Today's class was a presentation with Mark Finkle from Mozilla Corp. These are my notes.
Started off in proprietary software
Has only been with Mozilla for a year
The joy of extensions
- Primary way to get involved is through add-ons (extensions)
- Plug-ins killed the web (according to some) and are kind of discouraged
- Any app that uses the mozilla platform can be enabled to use extensions
- There's built in support in the UI, cross platform, platform APIs
Sometime people put their content in a .jar and then in the .xpi necessary for installation. Mark doesn't not advocate for this method because it can make things more confusing to new developers than need be.
He suggests keeping things as simple as you possibly can. Don't use jar files, multiple levels, keep manifests simple. Don't mimic other extensions that are often written by more experienced programmers.
Ted (:luser) has created a xul editor that can generate the skeleton for you, and if you use this then you have everything you need - just add content.
Use the pages on the MDC about the boilerplate aspects of creating extensions.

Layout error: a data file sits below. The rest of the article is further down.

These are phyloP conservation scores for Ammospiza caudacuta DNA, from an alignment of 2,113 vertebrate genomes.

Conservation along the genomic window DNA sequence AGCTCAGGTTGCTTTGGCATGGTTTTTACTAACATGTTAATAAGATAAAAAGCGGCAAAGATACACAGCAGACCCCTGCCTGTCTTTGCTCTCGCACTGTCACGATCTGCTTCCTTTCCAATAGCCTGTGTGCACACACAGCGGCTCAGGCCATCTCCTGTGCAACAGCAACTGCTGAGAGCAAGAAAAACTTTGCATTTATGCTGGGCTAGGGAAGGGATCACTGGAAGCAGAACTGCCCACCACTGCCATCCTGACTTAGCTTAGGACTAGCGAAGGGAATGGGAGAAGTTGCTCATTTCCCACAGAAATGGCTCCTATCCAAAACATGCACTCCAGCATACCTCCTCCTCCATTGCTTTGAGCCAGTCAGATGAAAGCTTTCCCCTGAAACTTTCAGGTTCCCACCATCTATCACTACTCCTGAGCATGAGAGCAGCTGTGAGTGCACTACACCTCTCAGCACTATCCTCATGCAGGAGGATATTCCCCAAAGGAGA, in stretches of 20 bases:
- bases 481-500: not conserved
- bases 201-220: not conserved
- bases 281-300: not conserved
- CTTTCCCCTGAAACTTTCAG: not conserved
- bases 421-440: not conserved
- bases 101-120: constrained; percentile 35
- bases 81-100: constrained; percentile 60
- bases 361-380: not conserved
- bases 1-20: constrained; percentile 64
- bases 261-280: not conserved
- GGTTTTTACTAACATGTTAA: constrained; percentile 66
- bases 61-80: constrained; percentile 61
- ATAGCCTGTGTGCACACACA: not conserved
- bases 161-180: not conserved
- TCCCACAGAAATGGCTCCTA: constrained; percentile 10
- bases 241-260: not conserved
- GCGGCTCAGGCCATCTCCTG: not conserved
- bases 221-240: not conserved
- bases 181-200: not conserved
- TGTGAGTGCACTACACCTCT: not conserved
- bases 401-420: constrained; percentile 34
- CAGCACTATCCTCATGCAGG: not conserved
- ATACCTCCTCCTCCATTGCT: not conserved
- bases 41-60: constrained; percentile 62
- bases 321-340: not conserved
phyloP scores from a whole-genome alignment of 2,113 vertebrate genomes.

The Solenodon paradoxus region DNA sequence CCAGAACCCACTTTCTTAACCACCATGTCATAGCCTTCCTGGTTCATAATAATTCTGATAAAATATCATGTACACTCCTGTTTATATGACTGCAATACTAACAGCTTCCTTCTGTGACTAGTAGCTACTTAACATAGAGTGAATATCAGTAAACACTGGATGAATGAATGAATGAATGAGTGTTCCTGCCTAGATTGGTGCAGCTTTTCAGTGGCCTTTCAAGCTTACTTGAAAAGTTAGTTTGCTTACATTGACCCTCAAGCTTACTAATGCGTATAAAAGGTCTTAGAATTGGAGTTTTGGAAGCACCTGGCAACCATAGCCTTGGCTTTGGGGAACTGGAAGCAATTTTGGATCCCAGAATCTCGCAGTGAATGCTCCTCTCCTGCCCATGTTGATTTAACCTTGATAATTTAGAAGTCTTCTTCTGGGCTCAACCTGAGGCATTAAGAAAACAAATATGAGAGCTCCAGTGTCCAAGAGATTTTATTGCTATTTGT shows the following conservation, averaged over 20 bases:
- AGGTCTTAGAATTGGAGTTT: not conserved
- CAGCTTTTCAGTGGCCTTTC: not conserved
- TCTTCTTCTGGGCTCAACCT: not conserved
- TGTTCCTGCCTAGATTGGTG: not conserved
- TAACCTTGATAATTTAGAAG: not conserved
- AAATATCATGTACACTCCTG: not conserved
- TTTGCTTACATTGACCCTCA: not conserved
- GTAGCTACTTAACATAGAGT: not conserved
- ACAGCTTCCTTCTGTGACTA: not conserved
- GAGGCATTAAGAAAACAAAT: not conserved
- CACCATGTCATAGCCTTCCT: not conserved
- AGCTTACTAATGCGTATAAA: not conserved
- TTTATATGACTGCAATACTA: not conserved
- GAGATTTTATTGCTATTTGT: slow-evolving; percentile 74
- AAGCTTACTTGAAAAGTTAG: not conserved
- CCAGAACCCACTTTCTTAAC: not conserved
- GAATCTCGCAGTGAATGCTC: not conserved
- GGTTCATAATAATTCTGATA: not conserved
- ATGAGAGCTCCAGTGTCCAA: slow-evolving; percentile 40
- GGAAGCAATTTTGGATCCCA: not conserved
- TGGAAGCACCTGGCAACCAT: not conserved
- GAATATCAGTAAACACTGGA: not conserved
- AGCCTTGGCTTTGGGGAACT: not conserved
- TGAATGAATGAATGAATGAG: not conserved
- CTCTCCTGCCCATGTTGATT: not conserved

Stressed the importance of using the id of the rid firefox element to add your customized elements. Otherwise they may show up as document.getElementByID but they will not in fact appear. They will be in the ether until you merge them properly with the id. Examples are vbox id="appcontent" or statusbar id="status-bar". Not merging properly is 90% of what people get stuck on when working on the UI elements of their application and it's often that they are not using the id properly, don't have the proper id or a syntax error.
Best Slide: "Mozilla is like an Onion: It makes you cry, it smells, it has layers"
Mozilla's Tech Layers (1. XUL/JS/CSS, 2. XBL, 3. XPCOM)
Talking about layers he tells us that the top layer (the UI) is the easiest to get involved with and make changes to, but it's also the least documented and has no API. Whereas the XPCOM layer is clean and documented and has APIs so in some ways it's great to work with because it's designed to be extensible.
A demo follows about trying to dig into the code via DOM inspector.
Google searching hint - put MDC in the search criteria to help narrow the results.
Highlighting of the Code Snippets section in MDC which can really help point you in the right direction.
Thanks for coming and talking with us Mark. I look forward to working on extensions in the future.